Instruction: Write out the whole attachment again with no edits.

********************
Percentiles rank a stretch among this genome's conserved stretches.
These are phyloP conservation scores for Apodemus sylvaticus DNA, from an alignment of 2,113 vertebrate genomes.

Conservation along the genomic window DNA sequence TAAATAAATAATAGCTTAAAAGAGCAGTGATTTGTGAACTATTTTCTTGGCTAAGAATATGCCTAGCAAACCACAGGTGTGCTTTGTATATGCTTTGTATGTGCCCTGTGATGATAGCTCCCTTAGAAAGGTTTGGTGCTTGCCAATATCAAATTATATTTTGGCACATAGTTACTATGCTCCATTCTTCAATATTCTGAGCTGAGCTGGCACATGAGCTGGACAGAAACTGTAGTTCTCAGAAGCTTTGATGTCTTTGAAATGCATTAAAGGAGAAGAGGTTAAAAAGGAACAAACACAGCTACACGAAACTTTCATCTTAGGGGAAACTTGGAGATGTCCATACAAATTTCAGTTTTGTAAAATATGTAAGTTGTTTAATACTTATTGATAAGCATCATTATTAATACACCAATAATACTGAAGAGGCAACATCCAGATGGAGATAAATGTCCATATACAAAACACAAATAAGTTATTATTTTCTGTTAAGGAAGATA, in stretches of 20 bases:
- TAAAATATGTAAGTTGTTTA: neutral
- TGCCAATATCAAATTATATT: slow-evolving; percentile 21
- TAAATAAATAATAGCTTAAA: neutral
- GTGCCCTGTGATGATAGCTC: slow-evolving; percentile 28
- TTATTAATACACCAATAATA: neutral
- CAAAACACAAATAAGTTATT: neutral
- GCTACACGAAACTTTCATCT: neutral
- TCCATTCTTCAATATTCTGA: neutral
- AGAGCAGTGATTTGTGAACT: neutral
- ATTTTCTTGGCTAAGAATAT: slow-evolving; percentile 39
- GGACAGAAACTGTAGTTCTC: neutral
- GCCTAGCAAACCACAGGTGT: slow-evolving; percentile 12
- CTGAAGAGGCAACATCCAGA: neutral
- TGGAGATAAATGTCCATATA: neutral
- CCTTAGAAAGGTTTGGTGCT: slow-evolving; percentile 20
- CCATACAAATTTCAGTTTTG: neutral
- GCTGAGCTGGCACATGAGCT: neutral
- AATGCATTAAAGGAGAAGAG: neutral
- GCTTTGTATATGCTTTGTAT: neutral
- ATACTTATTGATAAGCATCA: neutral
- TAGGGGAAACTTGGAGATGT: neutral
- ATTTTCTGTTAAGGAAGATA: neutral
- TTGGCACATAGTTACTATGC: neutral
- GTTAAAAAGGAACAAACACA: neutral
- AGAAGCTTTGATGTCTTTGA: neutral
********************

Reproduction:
Percentiles rank a stretch among this genome's conserved stretches.
These are phyloP conservation scores for Apodemus sylvaticus DNA, from an alignment of 2,113 vertebrate genomes.

Conservation along the genomic window DNA sequence TAAATAAATAATAGCTTAAAAGAGCAGTGATTTGTGAACTATTTTCTTGGCTAAGAATATGCCTAGCAAACCACAGGTGTGCTTTGTATATGCTTTGTATGTGCCCTGTGATGATAGCTCCCTTAGAAAGGTTTGGTGCTTGCCAATATCAAATTATATTTTGGCACATAGTTACTATGCTCCATTCTTCAATATTCTGAGCTGAGCTGGCACATGAGCTGGACAGAAACTGTAGTTCTCAGAAGCTTTGATGTCTTTGAAATGCATTAAAGGAGAAGAGGTTAAAAAGGAACAAACACAGCTACACGAAACTTTCATCTTAGGGGAAACTTGGAGATGTCCATACAAATTTCAGTTTTGTAAAATATGTAAGTTGTTTAATACTTATTGATAAGCATCATTATTAATACACCAATAATACTGAAGAGGCAACATCCAGATGGAGATAAATGTCCATATACAAAACACAAATAAGTTATTATTTTCTGTTAAGGAAGATA, in stretches of 20 bases:
- TAAAATATGTAAGTTGTTTA: neutral
- TGCCAATATCAAATTATATT: slow-evolving; percentile 21
- TAAATAAATAATAGCTTAAA: neutral
- GTGCCCTGTGATGATAGCTC: slow-evolving; percentile 28
- TTATTAATACACCAATAATA: neutral
- CAAAACACAAATAAGTTATT: neutral
- GCTACACGAAACTTTCATCT: neutral
- TCCATTCTTCAATATTCTGA: neutral
- AGAGCAGTGATTTGTGAACT: neutral
- ATTTTCTTGGCTAAGAATAT: slow-evolving; percentile 39
- GGACAGAAACTGTAGTTCTC: neutral
- GCCTAGCAAACCACAGGTGT: slow-evolving; percentile 12
- CTGAAGAGGCAACATCCAGA: neutral
- TGGAGATAAATGTCCATATA: neutral
- CCTTAGAAAGGTTTGGTGCT: slow-evolving; percentile 20
- CCATACAAATTTCAGTTTTG: neutral
- GCTGAGCTGGCACATGAGCT: neutral
- AATGCATTAAAGGAGAAGAG: neutral
- GCTTTGTATATGCTTTGTAT: neutral
- ATACTTATTGATAAGCATCA: neutral
- TAGGGGAAACTTGGAGATGT: neutral
- ATTTTCTGTTAAGGAAGATA: neutral
- TTGGCACATAGTTACTATGC: neutral
- GTTAAAAAGGAACAAACACA: neutral
- AGAAGCTTTGATGTCTTTGA: neutral